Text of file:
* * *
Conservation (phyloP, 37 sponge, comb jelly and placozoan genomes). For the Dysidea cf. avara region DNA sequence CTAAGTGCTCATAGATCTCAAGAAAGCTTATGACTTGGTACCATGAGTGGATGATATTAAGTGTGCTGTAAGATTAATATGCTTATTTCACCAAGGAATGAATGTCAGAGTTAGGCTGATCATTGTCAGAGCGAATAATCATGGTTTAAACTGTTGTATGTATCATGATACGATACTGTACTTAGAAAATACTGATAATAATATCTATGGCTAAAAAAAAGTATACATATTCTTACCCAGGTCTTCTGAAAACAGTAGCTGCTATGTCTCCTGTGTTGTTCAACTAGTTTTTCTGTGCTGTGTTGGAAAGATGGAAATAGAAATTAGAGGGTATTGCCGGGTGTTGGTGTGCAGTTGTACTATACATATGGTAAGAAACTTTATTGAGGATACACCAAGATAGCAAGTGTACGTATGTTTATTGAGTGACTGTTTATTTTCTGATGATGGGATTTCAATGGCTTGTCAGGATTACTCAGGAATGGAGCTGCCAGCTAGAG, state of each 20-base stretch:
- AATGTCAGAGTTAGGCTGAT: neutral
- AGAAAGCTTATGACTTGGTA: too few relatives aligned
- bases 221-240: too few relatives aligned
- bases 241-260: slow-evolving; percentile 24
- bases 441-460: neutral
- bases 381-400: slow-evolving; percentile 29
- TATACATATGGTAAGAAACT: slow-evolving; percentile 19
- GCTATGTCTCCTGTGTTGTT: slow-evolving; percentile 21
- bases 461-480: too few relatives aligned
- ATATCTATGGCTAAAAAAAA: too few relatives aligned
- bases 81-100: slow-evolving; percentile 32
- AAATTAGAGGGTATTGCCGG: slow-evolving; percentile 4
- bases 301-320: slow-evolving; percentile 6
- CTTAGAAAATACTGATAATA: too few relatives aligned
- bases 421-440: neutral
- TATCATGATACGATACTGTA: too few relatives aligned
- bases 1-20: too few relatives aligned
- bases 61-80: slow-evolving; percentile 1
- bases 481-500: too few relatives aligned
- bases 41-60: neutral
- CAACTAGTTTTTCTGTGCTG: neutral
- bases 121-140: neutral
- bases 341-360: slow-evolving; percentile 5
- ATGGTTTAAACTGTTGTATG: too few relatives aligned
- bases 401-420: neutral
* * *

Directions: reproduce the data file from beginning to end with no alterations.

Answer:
Conservation (phyloP, 37 sponge, comb jelly and placozoan genomes). For the Dysidea cf. avara region DNA sequence CTAAGTGCTCATAGATCTCAAGAAAGCTTATGACTTGGTACCATGAGTGGATGATATTAAGTGTGCTGTAAGATTAATATGCTTATTTCACCAAGGAATGAATGTCAGAGTTAGGCTGATCATTGTCAGAGCGAATAATCATGGTTTAAACTGTTGTATGTATCATGATACGATACTGTACTTAGAAAATACTGATAATAATATCTATGGCTAAAAAAAAGTATACATATTCTTACCCAGGTCTTCTGAAAACAGTAGCTGCTATGTCTCCTGTGTTGTTCAACTAGTTTTTCTGTGCTGTGTTGGAAAGATGGAAATAGAAATTAGAGGGTATTGCCGGGTGTTGGTGTGCAGTTGTACTATACATATGGTAAGAAACTTTATTGAGGATACACCAAGATAGCAAGTGTACGTATGTTTATTGAGTGACTGTTTATTTTCTGATGATGGGATTTCAATGGCTTGTCAGGATTACTCAGGAATGGAGCTGCCAGCTAGAG, state of each 20-base stretch:
- AATGTCAGAGTTAGGCTGAT: neutral
- AGAAAGCTTATGACTTGGTA: too few relatives aligned
- bases 221-240: too few relatives aligned
- bases 241-260: slow-evolving; percentile 24
- bases 441-460: neutral
- bases 381-400: slow-evolving; percentile 29
- TATACATATGGTAAGAAACT: slow-evolving; percentile 19
- GCTATGTCTCCTGTGTTGTT: slow-evolving; percentile 21
- bases 461-480: too few relatives aligned
- ATATCTATGGCTAAAAAAAA: too few relatives aligned
- bases 81-100: slow-evolving; percentile 32
- AAATTAGAGGGTATTGCCGG: slow-evolving; percentile 4
- bases 301-320: slow-evolving; percentile 6
- CTTAGAAAATACTGATAATA: too few relatives aligned
- bases 421-440: neutral
- TATCATGATACGATACTGTA: too few relatives aligned
- bases 1-20: too few relatives aligned
- bases 61-80: slow-evolving; percentile 1
- bases 481-500: too few relatives aligned
- bases 41-60: neutral
- CAACTAGTTTTTCTGTGCTG: neutral
- bases 121-140: neutral
- bases 341-360: slow-evolving; percentile 5
- ATGGTTTAAACTGTTGTATG: too few relatives aligned
- bases 401-420: neutral